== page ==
Category: Beyond the Academy

SciCom: The Slippery Business of STEM Promotion

“One thing is certain: When something is scientifically complex, it’s harder to understand and to communicate” (sciencebranding.com). Regardless of its accuracy, this is a commonly repeated sentiment across many public domains. However, this particular claim was produced within the branch of marketing known as Science Communications with the peculiar intent of convincing drug companies they need to hire “creatives” to extol the virtues of biochemistry to physicians. This is just one manifestation of the Science Communications field, which includes academic journals, NGOs, and PR firms. Armed with the more edgy truncation “SciCom” (or SciComm), the field increasingly resembles other promotional paradigms such as experience design (UX) and immersion marketing, wherein the goal is to seamlessly weave advertising into the condition of being alive. (read more...)

The Messiness of Ethnography

  Leaving academia forced me to think more deeply and critically about ethnography than I ever had before. In academic cultural anthropology, my classes, research, and readings all revolved around ethnography. However, my peers and I shared a basic understanding about the purpose of ethnography, the method of ethnographic fieldwork, and its definitions. Talk about ethnography often went largely unsaid, because, as cultural anthropologists, it was just what we did. (read more...)

Precarity, Exclusion, and Contract Work in the Tech Industry

At the satellite office of a Fortune 500 company, employees buzz around the main floor of the building. At first glance, they all seem similar. Dressed in business casual – jeans and a dress shirt— people wait in line for coffee at the coffee cart, stop and chat with coworkers, or zip past one another on the way to meetings. However, if you look at their badges, hanging from lanyards on their necks or trousers, a pattern appears. Some have dark green badges, while others have bright red ones. Those with the bright red badges, standing out in the crowd, are the contract workers. A 2018 NPR/Marista Poll reports that in the United States about 1 in 5 workers are employed under contract, and that number will only grow in the next decade. This number is especially high in the tech industry. In 2018, both Fortune and CNBC reported that (read more...)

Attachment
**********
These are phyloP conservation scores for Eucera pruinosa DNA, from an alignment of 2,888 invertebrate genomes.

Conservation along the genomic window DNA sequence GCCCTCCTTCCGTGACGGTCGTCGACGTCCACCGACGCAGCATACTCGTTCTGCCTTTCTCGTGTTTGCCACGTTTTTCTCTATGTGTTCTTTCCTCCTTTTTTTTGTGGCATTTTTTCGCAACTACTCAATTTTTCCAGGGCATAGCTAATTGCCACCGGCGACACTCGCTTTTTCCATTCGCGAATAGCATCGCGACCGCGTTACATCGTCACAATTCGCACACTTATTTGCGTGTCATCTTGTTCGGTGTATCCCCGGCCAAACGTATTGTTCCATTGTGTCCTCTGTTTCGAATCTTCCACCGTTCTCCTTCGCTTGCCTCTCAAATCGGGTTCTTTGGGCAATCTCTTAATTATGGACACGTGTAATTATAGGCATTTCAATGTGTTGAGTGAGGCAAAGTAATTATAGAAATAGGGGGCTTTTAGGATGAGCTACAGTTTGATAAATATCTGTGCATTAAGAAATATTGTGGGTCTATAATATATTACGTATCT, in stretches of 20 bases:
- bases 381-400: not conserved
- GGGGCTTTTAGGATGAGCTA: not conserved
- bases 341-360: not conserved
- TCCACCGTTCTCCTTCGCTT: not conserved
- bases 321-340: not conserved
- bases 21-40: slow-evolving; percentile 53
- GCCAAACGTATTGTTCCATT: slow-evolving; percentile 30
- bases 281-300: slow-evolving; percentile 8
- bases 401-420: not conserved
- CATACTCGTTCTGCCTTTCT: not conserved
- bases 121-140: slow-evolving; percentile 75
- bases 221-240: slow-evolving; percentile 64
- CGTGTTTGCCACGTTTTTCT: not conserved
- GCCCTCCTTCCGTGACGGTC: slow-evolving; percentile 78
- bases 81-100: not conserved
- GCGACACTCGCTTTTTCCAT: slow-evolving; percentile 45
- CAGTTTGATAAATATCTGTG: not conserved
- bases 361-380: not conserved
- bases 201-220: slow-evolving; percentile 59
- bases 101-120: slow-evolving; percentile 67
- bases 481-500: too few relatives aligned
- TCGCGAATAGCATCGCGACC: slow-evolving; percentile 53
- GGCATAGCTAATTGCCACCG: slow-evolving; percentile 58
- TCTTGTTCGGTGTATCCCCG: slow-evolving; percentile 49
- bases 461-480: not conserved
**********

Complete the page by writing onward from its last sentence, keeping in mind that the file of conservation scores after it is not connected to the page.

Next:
Computable Norms: Clinical Practice Guidelines and Digital Infrastructure

I’m a sociocultural anthropologist by training. Until recently, my research focused on environmental issues in Ecuador. Yet, my attempt to address the gaps left by traditional anthropological approaches to environmental issues quickly brought me into topical areas that the anthropology I was trained in infrequently touched on: institutional change over historical time, knowledge infrastructure work, and particularly the functioning and interaction of modern forms of expertise. I’m now a postdoctoral fellow in medical informatics at the U.S. Veterans Affairs Administration.  It is an odd organizational context to find myself in, as someone who conceived of himself as an environmental anthropologist for years. Yet many of the big themes are strikingly familiar. In particular, I am surrounded by (and participating in) the expert design of sociotechnical contexts intended to be inhabited by other experts – an aspect of environmental expertise that fascinated me in my environmentally-focused research. In my postdoc, I’m fortunate to have exposure to many of the technical nuts and bolts of infrastructure design for clinicians. In my remarks below, I share some reflections about “clinical practice guidelines,” a specific form of formal medical guidance that increasingly constitutes part of the digital infrastructure used by medical providers, designed and implemented in part by informaticists. (read more...)

Heredity, Genealogy, and Popular Knowledge: An Interview with Carl Zimmer